Brecht’s The Good Person of Szechwan is a play that opens with Wang, a water boy and his search for the Gods who are visiting Szechwan. The Gods are looking for a place to stay, and in spite of Wang’s assurances that they will be able to find a lodge, no one in Szechwan believes or is willing to host the Gods. Shen Tai, a prostitute, offers to have the Gods stay with her.
The Good Person of Szechwan was written by Brecht in 1943. The play opens with Wang, a water seller who is on a search for Gods who are visiting Szechwan. The Gods are on earth, searching for someone who is ‘good’ in order to restore their faith in humanity. They are looking for a place to stay, and in spite of Wang’s assurances that they will be able to find a lodge, no one in Szechwan believes or is willing to host the Gods. Shen Teh, a prostitute, offers to have the Gods stay with her. In return, the Gods thank her by giving her 1000 silver dollars. Through the setting, characters and narrative structure Brecht employs the use of verfremdungseffekt, translated as the ‘alienation effect’ (Krasner 170).
Brecht borrows from Russian formalist critic Victor Shklovsky’s concept of ‘Ostranenie’, which is center or making things strange dissimilar (Krasner 170). Ostranenie is centered on defamiliarize and making things seems strange. The alienation effect was not solely focused on a style of acting, but a style of performance itself. Brecht wanted to consider “delineat[ing] the separate components of acting, directing, and set design rather than unifying them” (Krasner 171). Additionally unlike dramatic theatre, Brecht did not aim to make an audience empathize with his characters. In fact, he wanted the audience to actively be aware of the fact that they are watching a play that is staged and not something that is real. Brecht emphasizes that “if empathy makes something ordinary of a special event, alienation [estrangement] makes something special of an ordinary one” (Krasner 170). When examining Shen Teh specifically, her occupation alienates her from the rest of the townspeople. On a fundamental level, she is a singular character, trying to do good. Though her intention to stay true to the morals she believes in does not shift over the course of the play, her interactions with other characters do. After buying a tobacconist shop, several people show up at her store asking her for favours, to which she complies to. The turning point in the character of Shen Teh however is when she adopts the persona of Shui Tai. Throughout the course of the play, Shen Teh and her cousin Shui Tai are seen as distinct characters. Shen Teh is compassionate and even vulnerable as she lets people take advantage of her. Shui Tai on the other hand, comes across as rather unemotional and not easily swayed by the troubles of others.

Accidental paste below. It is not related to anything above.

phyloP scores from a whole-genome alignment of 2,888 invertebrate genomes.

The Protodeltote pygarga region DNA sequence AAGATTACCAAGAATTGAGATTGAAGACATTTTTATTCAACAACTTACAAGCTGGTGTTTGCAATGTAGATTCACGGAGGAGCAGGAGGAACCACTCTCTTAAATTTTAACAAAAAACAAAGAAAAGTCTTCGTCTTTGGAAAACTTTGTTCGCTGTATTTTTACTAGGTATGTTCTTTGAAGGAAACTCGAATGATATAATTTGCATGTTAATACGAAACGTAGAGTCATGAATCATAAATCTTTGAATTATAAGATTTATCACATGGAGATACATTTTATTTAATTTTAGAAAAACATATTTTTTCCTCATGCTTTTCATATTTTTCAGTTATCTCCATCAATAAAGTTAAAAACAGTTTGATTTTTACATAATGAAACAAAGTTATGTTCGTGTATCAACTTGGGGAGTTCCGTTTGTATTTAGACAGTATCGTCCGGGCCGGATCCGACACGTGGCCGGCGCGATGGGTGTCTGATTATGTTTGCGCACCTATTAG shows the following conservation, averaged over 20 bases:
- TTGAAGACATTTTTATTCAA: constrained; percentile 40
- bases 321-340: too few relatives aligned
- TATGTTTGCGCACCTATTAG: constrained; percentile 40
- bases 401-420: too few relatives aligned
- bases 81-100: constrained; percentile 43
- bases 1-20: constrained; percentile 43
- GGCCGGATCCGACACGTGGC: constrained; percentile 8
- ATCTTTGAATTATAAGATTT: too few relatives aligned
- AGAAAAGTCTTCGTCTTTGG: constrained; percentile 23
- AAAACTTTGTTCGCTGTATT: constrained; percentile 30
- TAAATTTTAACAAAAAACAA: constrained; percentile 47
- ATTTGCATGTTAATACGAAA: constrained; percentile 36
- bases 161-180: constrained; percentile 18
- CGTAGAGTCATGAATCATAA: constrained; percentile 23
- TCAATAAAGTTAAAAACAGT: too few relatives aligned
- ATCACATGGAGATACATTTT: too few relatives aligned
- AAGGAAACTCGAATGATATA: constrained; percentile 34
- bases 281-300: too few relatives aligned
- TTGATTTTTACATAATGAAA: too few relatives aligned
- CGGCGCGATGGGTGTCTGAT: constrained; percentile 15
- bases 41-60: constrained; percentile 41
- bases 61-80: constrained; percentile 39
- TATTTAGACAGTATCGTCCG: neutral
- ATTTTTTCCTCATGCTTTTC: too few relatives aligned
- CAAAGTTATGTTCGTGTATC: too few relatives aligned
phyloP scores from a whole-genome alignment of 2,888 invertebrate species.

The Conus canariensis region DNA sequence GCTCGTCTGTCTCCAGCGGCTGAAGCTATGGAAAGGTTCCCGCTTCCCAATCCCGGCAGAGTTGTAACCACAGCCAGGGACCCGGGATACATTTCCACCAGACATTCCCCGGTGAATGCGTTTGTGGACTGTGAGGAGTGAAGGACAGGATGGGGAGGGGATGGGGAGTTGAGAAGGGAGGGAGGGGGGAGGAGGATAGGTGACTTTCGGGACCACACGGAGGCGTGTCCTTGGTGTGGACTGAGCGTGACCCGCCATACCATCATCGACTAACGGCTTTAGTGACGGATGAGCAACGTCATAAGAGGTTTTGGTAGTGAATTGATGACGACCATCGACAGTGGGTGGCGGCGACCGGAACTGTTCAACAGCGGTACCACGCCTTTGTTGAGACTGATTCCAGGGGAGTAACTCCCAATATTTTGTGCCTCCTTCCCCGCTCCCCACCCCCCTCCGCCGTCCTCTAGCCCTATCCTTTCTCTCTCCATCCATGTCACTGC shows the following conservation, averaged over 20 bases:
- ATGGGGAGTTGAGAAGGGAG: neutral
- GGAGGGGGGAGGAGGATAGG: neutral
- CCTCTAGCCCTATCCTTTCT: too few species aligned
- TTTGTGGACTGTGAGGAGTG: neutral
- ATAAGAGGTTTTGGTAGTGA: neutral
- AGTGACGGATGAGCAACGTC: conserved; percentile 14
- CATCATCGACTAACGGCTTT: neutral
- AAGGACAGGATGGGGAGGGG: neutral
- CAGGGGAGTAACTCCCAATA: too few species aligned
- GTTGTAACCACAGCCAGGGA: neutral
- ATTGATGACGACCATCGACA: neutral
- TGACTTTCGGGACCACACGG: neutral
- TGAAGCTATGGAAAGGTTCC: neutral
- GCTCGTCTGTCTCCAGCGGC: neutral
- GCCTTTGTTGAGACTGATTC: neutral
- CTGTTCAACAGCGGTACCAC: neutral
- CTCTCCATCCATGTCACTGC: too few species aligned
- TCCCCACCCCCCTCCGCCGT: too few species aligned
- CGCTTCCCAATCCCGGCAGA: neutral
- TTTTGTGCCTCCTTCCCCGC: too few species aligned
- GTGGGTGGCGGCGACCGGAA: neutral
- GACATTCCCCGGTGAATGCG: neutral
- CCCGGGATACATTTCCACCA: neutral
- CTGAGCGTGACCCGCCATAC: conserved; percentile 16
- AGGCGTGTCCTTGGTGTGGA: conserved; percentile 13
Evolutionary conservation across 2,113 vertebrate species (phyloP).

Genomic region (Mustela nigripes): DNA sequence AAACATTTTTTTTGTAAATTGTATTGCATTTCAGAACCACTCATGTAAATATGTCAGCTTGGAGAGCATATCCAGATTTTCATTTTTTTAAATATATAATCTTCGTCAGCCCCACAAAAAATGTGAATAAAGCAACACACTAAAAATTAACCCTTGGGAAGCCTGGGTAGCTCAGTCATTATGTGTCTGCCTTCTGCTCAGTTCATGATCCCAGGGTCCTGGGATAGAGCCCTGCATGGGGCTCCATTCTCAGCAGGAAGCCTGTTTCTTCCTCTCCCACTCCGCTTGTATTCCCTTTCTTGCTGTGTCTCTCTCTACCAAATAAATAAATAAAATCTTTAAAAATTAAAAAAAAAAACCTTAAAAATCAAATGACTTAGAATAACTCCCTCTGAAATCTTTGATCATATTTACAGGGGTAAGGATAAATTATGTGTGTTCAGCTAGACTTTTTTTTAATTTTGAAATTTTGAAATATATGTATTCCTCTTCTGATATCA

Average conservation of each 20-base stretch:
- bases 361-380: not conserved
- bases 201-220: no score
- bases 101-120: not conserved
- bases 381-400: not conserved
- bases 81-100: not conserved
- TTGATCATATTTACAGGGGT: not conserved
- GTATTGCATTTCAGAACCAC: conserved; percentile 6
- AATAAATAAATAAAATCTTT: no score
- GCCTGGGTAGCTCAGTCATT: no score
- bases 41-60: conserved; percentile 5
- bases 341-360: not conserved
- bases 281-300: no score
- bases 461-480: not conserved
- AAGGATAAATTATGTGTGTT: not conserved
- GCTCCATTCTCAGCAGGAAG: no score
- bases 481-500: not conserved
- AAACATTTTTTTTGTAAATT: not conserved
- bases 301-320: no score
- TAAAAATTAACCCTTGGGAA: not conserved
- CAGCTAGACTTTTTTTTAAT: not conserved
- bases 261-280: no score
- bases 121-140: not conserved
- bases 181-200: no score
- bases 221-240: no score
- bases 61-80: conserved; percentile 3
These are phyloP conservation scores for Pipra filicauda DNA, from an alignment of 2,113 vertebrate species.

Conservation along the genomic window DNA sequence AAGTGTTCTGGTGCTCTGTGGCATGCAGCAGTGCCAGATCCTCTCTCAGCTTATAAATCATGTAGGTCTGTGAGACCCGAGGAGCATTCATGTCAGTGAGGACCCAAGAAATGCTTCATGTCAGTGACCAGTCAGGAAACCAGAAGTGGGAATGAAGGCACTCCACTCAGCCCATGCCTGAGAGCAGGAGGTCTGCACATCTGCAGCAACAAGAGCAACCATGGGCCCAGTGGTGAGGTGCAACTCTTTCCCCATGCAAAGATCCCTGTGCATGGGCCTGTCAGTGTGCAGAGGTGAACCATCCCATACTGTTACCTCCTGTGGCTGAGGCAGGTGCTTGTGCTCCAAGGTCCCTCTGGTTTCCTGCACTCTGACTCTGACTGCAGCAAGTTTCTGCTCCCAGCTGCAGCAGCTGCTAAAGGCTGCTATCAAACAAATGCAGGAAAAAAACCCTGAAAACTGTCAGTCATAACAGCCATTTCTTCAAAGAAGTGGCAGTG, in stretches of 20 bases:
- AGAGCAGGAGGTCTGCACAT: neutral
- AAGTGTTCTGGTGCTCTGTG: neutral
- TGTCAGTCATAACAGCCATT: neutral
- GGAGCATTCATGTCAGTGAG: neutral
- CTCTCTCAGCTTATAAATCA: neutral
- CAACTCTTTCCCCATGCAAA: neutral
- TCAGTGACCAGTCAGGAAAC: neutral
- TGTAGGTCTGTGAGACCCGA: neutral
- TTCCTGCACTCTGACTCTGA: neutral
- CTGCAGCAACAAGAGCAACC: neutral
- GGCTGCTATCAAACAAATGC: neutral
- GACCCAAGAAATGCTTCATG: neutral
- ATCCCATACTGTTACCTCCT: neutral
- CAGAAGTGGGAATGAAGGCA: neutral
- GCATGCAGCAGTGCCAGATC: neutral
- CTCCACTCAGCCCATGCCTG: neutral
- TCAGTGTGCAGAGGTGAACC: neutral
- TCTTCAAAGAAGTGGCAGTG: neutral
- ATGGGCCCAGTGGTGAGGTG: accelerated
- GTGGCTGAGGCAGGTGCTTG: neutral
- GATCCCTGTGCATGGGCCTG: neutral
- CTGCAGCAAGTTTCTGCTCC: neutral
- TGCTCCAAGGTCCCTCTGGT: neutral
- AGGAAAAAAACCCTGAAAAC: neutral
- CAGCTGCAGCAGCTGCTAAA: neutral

Aside from singular characters, Brecht’s alienation effect is closely tied with the narrative structure of the play. There is poetry and song intertwined in the narrative that add a degree of complexity and non-linearity to the play. In epic theater and Brecht’s work is “by design disjunctive, deliberately lurching from one scene to another. It is meant to replicate the circus” (Krasner 171). In between every scene or two, Brecht writes an interlude. These interludes are either solely focused on Shen Teh, or on a conversation between Wang and the Gods. The interludes serve as a needed break to re-contextualize the story from the eyes of Shen Teh or the opening character, Wang. The idea though, that these characters are returned to and their characterization is affected by their relationships. In Scene 10, the Gods are seen as acknowledging that Shen Tai is a good person and should stay in Szechwan. However she must deal with the people she made promises to and let down. Though she pleads with them to take her, the Gods simply leave her behind. Ultimately the Gods seem to have caused more problems that found a solution. If not for the reward they gave Shen Teh, she would not have been approached by people wanting to take advantage of her money and shop. In fact, the last stage direction before the epilogue reads that “As Shen Teh stretches desperately towards [the Gods] they disappear upwards, waving and smiling” (Brecht). There is such a sense of disconnect between Shen Teh and the Gods who have had an influence on her life. Shen The herself is alienated in the play. Her ‘goodness’ as a person becomes both an alienatioj reason that allows her interact with other characters in the story, but it is also the reason why the Gods stay and then leave.
Now let us go: the search at last is o’er
We have to hurry on!
Then give three cheers, and one cheer more
For the good person of Szechwan!